Bethany's Readers' Advisory

The place to go for readers' advisory on books for children, teens, and adults

The Here and Now by Ann Brashares May 1, 2014

Here and NowThe author of the Sisterhood of the Traveling Pants series is back with a YA book in a completely different genre: science fiction with elements of dystopian future. Seventeen-year-old Prenna immigrated to New York four years ago. She did not come from another country; she came from another time. Prenna and her community were living in the 2090s, a time plagued with a lethal blood disease transmitted by mosquitoes. Everyone lived in fear of being bitten until things were so bad that they knew they had to get out. Those who were strong enough traveled to the year 2010 and settled down around New York. The community had to stick together and follow very strict rules about what they needed to do to fit in and what they couldn’t do to risk harming the “time natives” they were living amongst. Prenna pushes the limits with Ethan, a boy from school who seems to know her better than anyone, even though she’s tried to do her best to keep her distance. When she is given information by someone she thought was a crazy homeless man, his story shocks her and causes her to question everything she’s been told for the past four years. Could this man be telling the truth? And how does Ethan fit into the equation?

This was a very interesting story. It is certainly different from other books by this author. Like many time travel imaginings, this story addressed how seemingly innocent actions by those who have traveled back in time can have dire consequences in the future. It also touches on the implications of our current use of fossil fuels and their effect on the the environment in the future. I would recommend this book to older teens or adults who would appreciate the story and the message behind it.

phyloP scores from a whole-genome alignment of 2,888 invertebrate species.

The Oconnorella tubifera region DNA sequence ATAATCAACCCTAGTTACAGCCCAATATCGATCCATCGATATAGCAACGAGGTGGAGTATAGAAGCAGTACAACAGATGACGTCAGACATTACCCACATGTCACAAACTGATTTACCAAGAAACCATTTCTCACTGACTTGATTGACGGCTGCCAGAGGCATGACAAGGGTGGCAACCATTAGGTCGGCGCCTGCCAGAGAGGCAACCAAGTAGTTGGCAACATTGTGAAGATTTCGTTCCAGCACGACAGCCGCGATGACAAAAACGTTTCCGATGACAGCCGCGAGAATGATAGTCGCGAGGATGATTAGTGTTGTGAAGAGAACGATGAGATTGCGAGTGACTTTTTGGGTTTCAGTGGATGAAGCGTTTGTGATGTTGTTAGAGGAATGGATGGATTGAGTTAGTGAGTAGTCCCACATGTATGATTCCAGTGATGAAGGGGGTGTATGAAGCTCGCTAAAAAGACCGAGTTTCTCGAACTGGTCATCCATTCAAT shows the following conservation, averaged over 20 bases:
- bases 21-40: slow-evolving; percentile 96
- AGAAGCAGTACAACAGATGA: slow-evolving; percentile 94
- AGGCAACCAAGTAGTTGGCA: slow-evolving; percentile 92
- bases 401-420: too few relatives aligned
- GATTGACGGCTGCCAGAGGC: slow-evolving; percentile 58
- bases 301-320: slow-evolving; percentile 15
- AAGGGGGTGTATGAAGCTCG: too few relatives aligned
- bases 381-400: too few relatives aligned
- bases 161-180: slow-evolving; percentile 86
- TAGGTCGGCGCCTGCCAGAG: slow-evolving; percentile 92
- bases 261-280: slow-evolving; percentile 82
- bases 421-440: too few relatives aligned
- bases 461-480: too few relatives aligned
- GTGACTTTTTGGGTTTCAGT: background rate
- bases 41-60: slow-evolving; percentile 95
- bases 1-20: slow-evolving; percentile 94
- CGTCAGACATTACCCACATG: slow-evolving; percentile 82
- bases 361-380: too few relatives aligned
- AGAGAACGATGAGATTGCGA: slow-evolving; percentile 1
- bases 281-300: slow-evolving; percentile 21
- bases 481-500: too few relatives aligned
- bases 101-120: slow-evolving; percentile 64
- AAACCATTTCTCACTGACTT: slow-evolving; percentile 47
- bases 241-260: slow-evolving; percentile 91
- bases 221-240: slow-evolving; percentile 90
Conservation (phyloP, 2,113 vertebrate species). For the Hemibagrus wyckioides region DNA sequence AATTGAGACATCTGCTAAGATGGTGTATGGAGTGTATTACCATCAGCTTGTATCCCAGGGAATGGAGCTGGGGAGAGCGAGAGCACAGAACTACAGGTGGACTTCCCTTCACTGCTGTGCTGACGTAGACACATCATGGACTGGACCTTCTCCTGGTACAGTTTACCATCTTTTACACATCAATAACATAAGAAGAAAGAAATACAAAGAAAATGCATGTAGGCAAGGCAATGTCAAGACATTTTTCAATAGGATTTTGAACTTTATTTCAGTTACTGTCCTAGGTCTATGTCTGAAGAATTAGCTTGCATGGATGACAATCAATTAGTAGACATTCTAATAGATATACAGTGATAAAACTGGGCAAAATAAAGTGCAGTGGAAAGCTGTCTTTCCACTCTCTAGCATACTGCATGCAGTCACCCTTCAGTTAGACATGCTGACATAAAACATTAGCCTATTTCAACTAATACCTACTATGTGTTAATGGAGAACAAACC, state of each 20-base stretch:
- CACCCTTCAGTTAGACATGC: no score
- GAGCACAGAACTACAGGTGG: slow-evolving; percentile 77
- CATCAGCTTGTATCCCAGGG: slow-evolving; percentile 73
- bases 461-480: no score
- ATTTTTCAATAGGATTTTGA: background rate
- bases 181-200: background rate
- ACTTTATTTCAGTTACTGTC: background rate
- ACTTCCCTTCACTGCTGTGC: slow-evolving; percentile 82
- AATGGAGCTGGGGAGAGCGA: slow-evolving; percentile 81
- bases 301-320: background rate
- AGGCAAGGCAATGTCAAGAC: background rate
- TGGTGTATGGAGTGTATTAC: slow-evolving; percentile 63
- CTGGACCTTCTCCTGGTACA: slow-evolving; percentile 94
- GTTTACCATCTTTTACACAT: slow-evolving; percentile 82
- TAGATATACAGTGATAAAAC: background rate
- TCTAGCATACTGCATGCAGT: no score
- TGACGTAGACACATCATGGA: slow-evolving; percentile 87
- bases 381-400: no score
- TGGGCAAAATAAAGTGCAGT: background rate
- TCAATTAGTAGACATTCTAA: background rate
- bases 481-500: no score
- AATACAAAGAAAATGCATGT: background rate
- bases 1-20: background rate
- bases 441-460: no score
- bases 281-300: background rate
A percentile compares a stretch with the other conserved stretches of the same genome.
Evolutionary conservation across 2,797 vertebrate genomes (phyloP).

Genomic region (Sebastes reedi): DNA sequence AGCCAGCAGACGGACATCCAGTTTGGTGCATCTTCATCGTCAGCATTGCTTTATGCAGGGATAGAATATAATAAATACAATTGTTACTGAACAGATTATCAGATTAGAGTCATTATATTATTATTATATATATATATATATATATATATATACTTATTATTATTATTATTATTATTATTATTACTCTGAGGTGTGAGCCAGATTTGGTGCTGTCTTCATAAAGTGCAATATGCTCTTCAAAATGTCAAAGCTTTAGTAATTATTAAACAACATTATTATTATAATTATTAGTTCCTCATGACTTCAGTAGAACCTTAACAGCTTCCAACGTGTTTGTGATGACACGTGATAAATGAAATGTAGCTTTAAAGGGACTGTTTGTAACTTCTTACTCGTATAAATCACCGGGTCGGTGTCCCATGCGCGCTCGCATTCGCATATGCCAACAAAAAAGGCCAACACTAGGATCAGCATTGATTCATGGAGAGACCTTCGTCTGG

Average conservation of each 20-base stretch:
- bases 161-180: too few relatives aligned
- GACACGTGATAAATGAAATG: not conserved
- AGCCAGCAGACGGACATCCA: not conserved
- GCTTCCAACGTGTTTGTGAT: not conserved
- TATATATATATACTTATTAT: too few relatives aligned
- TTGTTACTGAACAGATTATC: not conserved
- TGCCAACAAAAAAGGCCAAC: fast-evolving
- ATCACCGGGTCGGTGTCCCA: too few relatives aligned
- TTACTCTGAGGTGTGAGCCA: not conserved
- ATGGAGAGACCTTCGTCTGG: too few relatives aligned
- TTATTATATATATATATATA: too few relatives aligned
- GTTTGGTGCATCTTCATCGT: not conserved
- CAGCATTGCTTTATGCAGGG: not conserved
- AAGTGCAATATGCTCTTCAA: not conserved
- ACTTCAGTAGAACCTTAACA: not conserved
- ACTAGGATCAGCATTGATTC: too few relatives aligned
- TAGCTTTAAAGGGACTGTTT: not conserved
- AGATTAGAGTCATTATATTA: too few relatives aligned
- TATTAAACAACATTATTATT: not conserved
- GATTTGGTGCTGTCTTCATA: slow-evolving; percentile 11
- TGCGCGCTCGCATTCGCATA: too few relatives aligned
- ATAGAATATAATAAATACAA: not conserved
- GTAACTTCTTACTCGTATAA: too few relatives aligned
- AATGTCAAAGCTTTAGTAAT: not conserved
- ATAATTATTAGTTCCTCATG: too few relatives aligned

5 out of 5 stars


When You Are Engulfed in Flames by David Sedaris July 10, 2013

Filed under: adult memoir — Bethany @ 5:37 pm
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When You Are EngulfedA collection of witty essays by humor writer David Sedaris. Stories include his time living in France, using LP album covers to scare away birds terrorizing him, his adventure to Tokyo to quite smoking, and his avoidance of the bulkhead in an airplane at any cost, including the wrath of his seatmate.

I tried to read a David Sedaris book several years ago and couldn’t get into it. I discovered the key to my enjoyment of his work is to listen to the audiobook. Sedaris reads his own books, and his voice telling the stories makes all the difference. I laughed out loud so many times during the book. I even rewound the book to listen to parts again. Other people have said this isn’t his best book, but I enjoyed it as my first.

5 out of 5 stars


Some Kind of Fairy Tale by Graham Joyce August 15, 2012

Shortly before her 16th birthday, Tara Martin fights with her boyfriend, Richie.  She wants to be alone, so she takes a walk in the woods.  She was never seen again.  Twenty years later, on Christmas Day, Tara’s parents hear a knock at the door.  It is Tara.  She is dirty and disheveled but appears not to have aged at all.  When she tries to explain to her brother, Peter, the truth about where she has been, he doesn’t believe her.  No one does.  Will things ever be the same between Tara and the people she left behind?

This book was fantasy mixed with realistic fiction, fairy tale .  You will find yourself imagining yourself in each character’s place.  Would you believe the unbelievable?